A wallet-sized sensor that works with a projector and computer to turn any hard, dumb surface into an interactive display is being introduced to the U.S. market. Early adopters say they are thrilled.

Photo, top, courtesy of fullcon. Photo, bottom, by Luke Abaffy
SMART WALL The U-Pointer can turn any computer image or projection into an interactive display. The size of the image is only limited by the projectors capability.

“It's a tremendous opportunity,” says Andrew Berger, vice president of Parsons Corp., Pasadena, Calif. Berger acquired one of the devices, called a U-Pointer, in late May. He put it to work immediately for engineering design reviews. “You can create an interactive, wall-sized work space with it [and] document comments and change things on the fly. It saves any comments or marks that you make,” Berger says.

Markus Hill, technology vice president at Rodger's Builders Inc., Charlotte, N.C., says use is intuitive. “There's a natural interaction with the tablets and touch screens,” he says. “Technology gets in the way of processes sometimes. We see this allowing us to use technology to its fullest.”

The device comprises a sensor, a small tripod and an infrared-LED-tipped pressure-sensitive pen. A driver is downloaded for installation.

Users connect the sensor by USB to a PC; a projector or plasma screen displays the image. As long as it has a clear view of the image, the sensor may be placed anywhere within 25 ft of the display.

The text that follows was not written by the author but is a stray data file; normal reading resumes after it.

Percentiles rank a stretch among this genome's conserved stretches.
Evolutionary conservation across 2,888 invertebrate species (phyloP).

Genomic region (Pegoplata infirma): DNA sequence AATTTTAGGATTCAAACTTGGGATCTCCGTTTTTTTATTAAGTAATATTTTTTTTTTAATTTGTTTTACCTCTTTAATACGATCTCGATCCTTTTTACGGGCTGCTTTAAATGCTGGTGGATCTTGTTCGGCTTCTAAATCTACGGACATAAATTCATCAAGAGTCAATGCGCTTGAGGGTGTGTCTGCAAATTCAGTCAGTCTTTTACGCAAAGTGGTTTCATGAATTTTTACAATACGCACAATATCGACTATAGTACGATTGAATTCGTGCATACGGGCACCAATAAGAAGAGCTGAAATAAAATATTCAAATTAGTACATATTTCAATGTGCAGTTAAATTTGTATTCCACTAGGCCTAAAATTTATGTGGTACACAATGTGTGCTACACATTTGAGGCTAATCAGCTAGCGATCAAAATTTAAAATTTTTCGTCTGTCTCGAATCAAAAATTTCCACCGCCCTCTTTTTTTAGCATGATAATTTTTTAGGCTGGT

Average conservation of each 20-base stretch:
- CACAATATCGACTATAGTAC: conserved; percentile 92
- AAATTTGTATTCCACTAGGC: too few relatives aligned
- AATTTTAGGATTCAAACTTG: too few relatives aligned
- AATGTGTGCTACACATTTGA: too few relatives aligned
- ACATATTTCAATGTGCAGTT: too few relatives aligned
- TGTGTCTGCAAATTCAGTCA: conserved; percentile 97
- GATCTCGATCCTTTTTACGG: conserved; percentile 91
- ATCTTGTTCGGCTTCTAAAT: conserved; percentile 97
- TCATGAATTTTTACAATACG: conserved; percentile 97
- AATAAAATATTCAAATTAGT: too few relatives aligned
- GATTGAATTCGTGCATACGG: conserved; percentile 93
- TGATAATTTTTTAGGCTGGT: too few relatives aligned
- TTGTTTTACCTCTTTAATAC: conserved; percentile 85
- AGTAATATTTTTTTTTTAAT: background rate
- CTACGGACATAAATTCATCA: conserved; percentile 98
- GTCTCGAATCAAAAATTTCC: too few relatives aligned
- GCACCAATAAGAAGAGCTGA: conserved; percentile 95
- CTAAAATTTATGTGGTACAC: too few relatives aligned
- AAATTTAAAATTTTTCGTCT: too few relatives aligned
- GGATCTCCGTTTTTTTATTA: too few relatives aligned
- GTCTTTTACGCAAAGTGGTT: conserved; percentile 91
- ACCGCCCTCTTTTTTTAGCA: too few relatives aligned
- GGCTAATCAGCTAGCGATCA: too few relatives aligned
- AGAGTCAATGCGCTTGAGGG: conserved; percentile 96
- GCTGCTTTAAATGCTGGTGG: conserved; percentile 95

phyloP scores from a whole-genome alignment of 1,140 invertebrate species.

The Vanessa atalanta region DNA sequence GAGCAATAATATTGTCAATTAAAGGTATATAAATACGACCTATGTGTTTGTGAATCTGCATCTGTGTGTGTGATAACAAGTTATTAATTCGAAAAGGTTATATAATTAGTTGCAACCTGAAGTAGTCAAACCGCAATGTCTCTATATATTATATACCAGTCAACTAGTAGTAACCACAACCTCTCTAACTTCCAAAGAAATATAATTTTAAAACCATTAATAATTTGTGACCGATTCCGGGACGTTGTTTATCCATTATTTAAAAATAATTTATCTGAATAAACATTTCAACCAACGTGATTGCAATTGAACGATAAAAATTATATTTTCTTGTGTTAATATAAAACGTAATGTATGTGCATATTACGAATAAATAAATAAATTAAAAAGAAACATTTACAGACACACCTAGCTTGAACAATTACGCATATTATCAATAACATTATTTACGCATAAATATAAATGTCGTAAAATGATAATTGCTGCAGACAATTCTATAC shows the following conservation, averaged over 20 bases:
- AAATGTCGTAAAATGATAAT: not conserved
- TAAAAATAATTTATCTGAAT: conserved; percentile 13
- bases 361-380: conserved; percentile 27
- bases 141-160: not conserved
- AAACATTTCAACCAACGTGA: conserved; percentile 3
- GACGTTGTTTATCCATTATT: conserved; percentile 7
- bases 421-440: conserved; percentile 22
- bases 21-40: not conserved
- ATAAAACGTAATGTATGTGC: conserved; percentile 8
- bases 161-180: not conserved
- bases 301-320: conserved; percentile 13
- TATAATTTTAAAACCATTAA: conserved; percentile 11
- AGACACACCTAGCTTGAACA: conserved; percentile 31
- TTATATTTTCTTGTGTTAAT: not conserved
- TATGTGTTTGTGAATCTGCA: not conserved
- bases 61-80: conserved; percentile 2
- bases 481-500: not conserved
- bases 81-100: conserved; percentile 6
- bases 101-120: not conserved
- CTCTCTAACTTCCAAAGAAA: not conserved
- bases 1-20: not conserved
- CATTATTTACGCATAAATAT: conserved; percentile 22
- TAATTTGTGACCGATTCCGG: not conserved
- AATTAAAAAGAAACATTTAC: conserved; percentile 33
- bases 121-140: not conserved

The software prompts users to calibrate the device by touching six targets on the screen. When the last target is touched, the display becomes interactive. The pen behaves like a mouse or stylus. It can work with any hard surface, including drywall or frosted glass. It comes with a markup tool but can be used with whatever software is available, although not yet with Macs. The price starts at $1,600.

David Fuller, president of FullCon Solutions LLC, Raleigh, N.C., is the exclusive U.S. distributor. Fuller says he found the foreign-made sensor while he was doing research to invent his own. He now is working to integrate the device with an interactive meeting service. “Imagine being able to manipulate and annotate live meetings through screen-sharing services,” Fuller says.